Keeping connected with your running community
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Keeping connected with your running community
By Doug James – physiotherapist and podiatrist, at the intraining running injury clinic.
Running means different things to different people. For some, it’s a fun thing to do a few times a week with friends. For others, it’s about striving to achieve goals you once never thought possible. Running can be hard work, but with it comes to a sense of achievement and enjoyment that fast becomes addictive and it ingrains itself as a part of your life. When this part of your life begins to fall apart – be it from injury, a lack of motivation or you’re unsure of how to complete a running goal you’ve set, it helps to be connected with the networks that are available to you.
The Injury Support network
One of the unfortunate aspects of running is that you will almost certainly develop in injury at least once a year. This may mean that there are a few days or even a few months where you won’t be able to run due to pain. Beyond the pain caused by the actual injury, dealing with the mental anguish of not being able to run can be unpleasant, but thankfully, both of these pains may be mitigated by connecting with your injury support network intervention.
If you have developed pain with running that has lasted more than three days, it is worth checking in with your injury support network. Getting your injury assessed and diagnosed can help you understand how to make the injury get better – and importantly, how to stop making the injury worse (it’s always surprising how often runners will exacerbate an injury thinking they are fixing it). Avoid adopting a “wait and see” approach, as early treatment is often associated with a speedier recovery, meaning less downtime from running.
Understanding your injury – in particular how long it takes to heal – can help to lessen the emotional burden of it. Seeing a practitioner that is experienced in dealing with running injuries (and is a runner themselves) is important. Too often a heavy-handed (and often misguided) ‘treatment’ for running injuries is to prescribe complete rest. Worse still is for the practitioner to tell the runner that they “aren’t meant to run”, or “will never run again”. Given a lot of people use running for stress relief these negative ideas coupled with not being allowed to run can create somewhat of a crisis. With a few notable exceptions (usually bone injuries) you can usually do an amount of running while rehabilitating an injury, but it is important to know the limits.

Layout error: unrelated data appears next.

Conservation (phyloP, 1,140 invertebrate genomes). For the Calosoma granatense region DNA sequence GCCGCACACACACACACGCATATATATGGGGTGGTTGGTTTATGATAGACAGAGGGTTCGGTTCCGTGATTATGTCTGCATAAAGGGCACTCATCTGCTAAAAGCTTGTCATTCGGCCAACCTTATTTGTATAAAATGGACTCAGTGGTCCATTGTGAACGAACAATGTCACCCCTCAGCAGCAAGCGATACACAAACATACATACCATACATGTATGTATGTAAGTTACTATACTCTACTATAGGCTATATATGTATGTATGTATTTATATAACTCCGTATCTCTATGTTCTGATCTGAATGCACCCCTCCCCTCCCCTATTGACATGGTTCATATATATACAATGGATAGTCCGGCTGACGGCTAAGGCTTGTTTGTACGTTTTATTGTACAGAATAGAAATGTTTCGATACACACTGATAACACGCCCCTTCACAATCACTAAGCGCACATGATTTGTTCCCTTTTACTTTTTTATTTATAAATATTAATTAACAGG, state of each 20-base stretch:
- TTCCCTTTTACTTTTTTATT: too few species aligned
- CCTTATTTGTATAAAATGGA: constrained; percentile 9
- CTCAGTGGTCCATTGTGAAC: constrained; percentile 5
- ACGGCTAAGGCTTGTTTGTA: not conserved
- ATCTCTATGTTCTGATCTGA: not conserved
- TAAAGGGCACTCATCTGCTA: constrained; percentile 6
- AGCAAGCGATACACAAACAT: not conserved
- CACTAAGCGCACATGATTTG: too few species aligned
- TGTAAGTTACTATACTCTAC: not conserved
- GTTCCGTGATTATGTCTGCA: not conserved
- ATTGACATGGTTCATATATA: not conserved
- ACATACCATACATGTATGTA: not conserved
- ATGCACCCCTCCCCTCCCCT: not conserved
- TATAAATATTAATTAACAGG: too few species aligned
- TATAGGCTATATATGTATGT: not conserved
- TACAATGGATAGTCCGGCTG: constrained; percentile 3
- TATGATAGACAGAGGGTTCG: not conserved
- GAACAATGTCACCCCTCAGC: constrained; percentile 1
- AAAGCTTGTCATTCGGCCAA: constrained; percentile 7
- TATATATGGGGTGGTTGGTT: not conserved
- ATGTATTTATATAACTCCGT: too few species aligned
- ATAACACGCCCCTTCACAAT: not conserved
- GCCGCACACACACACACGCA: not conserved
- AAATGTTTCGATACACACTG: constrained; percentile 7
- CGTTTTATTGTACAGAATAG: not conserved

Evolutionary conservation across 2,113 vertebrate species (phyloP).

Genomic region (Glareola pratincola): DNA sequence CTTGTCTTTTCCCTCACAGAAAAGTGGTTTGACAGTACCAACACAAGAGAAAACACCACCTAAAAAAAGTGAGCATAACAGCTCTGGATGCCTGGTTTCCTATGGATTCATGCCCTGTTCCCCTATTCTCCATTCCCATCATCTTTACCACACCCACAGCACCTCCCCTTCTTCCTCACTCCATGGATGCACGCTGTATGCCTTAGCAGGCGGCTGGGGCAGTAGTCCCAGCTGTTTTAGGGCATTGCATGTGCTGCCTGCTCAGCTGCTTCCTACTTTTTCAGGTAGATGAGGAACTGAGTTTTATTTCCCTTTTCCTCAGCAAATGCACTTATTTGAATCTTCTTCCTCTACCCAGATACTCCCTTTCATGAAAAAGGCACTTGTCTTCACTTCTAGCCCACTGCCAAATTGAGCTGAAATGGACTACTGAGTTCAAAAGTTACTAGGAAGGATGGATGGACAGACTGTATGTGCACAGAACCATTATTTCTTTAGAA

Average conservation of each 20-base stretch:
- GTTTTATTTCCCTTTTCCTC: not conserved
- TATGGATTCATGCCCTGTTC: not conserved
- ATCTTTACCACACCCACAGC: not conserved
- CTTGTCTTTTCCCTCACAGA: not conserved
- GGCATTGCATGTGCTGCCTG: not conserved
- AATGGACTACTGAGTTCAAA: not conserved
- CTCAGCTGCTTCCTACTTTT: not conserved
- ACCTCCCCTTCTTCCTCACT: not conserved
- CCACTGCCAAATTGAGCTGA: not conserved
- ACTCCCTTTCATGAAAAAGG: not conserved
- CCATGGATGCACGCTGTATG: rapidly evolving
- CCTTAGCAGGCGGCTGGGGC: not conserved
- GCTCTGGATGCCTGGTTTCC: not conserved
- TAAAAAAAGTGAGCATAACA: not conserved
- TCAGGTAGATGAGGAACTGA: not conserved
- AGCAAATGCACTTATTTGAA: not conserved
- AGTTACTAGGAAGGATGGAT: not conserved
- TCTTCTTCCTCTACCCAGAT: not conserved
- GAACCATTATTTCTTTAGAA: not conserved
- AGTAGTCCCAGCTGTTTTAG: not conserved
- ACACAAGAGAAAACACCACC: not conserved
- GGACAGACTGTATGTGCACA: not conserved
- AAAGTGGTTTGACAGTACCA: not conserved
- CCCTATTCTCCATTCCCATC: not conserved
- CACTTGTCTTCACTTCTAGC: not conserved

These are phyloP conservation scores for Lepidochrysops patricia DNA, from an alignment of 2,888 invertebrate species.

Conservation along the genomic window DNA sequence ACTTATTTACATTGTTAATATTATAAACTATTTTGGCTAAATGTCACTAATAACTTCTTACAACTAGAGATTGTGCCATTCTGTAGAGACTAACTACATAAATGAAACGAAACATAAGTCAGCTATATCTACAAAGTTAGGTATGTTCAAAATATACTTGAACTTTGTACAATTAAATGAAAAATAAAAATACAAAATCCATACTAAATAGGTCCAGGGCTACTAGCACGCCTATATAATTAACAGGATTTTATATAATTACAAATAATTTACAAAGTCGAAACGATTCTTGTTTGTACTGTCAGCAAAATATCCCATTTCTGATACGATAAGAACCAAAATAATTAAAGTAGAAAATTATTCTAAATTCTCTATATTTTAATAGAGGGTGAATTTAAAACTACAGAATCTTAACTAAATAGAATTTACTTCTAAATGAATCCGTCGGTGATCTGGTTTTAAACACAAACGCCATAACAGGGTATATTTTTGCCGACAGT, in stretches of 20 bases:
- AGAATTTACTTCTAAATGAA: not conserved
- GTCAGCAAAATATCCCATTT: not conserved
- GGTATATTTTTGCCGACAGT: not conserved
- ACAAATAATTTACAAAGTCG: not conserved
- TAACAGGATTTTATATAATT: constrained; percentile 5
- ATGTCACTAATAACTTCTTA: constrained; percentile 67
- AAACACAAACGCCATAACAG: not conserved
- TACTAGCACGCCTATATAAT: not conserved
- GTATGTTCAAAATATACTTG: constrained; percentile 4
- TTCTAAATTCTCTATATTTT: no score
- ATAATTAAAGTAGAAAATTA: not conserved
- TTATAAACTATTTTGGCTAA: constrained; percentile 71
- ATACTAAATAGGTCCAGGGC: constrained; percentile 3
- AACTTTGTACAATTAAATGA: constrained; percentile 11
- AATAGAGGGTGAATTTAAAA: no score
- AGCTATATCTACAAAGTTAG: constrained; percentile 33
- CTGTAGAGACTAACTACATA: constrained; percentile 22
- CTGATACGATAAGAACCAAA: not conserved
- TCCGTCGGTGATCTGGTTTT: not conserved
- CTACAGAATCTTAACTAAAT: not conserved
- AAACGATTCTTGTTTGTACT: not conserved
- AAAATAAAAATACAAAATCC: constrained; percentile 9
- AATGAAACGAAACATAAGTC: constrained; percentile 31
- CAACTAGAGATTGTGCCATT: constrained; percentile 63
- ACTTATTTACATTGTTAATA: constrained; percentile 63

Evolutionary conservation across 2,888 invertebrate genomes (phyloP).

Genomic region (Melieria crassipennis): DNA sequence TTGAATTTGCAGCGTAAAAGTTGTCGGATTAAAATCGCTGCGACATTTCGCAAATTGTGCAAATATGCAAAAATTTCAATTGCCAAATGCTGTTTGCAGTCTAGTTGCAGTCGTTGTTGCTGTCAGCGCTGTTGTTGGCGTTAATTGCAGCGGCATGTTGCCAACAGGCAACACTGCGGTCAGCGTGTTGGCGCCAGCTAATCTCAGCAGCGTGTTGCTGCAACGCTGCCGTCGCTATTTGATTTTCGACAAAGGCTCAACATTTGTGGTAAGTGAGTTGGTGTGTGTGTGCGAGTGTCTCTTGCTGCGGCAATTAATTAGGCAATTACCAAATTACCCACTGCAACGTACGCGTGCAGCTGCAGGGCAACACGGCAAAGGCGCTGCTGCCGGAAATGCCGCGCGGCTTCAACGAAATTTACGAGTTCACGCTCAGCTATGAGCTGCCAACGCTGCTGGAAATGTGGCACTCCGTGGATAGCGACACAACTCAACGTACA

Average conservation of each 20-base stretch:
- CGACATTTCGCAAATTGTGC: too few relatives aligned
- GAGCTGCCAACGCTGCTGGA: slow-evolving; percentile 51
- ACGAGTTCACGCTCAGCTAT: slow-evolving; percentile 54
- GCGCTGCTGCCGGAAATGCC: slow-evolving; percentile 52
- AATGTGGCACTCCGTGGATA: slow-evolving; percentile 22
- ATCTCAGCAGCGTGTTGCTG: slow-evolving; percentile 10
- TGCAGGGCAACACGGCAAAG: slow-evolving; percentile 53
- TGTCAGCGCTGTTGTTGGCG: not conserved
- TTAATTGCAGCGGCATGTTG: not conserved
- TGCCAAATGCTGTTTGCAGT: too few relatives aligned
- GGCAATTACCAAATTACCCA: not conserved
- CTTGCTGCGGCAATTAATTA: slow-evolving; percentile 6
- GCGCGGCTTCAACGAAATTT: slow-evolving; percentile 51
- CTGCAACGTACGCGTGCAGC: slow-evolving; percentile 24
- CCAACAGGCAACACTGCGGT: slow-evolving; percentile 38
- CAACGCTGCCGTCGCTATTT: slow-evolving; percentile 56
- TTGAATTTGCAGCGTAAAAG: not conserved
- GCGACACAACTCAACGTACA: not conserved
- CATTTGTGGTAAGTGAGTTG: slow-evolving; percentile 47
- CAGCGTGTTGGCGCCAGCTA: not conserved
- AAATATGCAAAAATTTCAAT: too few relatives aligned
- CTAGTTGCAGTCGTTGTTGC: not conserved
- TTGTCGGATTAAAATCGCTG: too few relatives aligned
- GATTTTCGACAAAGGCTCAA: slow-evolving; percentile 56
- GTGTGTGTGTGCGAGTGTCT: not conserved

The intraining running injury clinic was created with the specialised focus of helping injured runners. The team of skilled Podiatrists and Physiotherapist are all keen runners and host a wealth of knowledge and experience to keep you running at your best. Beyond treating injuries, this network can also be accessed for injury prevention, training tips, and running advice. The intraining injury team can assess your running technique and prescribe exercises to improve your running performance and reduce injury risk. Additionally, the team are able to perform personalised footwear fittings – guiding you to the best shoe for your foot, and customising it (by adding extra arch support, heel raises, orthotics etc) where needed.
The Running Community network
One of the great joys of running is being able to share it with other people. Running has such a great community – one that is welcoming and inclusive of people of all abilities. If you have taken the time to lace up and break a sweat, you’re a runner. Even if you haven’t run all the way in a 5km yet – you’re still a runner. And with that, you are instantly bonded by the camaraderie of others that run.
The running community exists in many different forms – from the people you run with – or run past, to online forums (cool running, Reddit), or activity tracking app networks such as Strava. You’ll often form new friendships with strangers through your mutual love of running in this community.
While the running community will help you celebrate your running achievements (or ‘kudos’ in Strava-speak) the community can also be an amazing source of support during the times you are injured or finding running hard. Keeping in touch with the running community can help buoy your spirits during these tough times and help reduce any negative thoughts that can arise. Through staying connected to the network you are bound to find someone out there who has experienced what you are going through and the shared experience and advice can be comforting.
The intraining running club is one of the largest in Australia and has a terrific and very social running community network that supports runners of all abilities. Being a member of such a large community, you’ll likely find people of your ability that share your running goals and interests. Taking part in an intraining session or long run is a great way to spend an hour or two (or four) with some like-minded souls. For those who are unable to run, you can still stay connected through helping at a drink station for the run, and then catching up for coffee afterwards. Running is more fun with friends, and staying connected to your running networks is the best way to do it.
Getting connected to a running network can be easier than you think. From simply chatting to other runners after a parkrun to joining an intraining running session, you will find yourself welcomed to a new family. For more information about joining an intraining running session, or looking for an injury assessment, go online at www.intraining.com.au.
Got a niggle you can’t shake. BOOK IN now with our running clinic team if you have a niggle. They’ll help you get going again.
Runners School REGISTRATION is OPEN NOW…
Registration closes Monday 3rd February. FIND OUT MORE!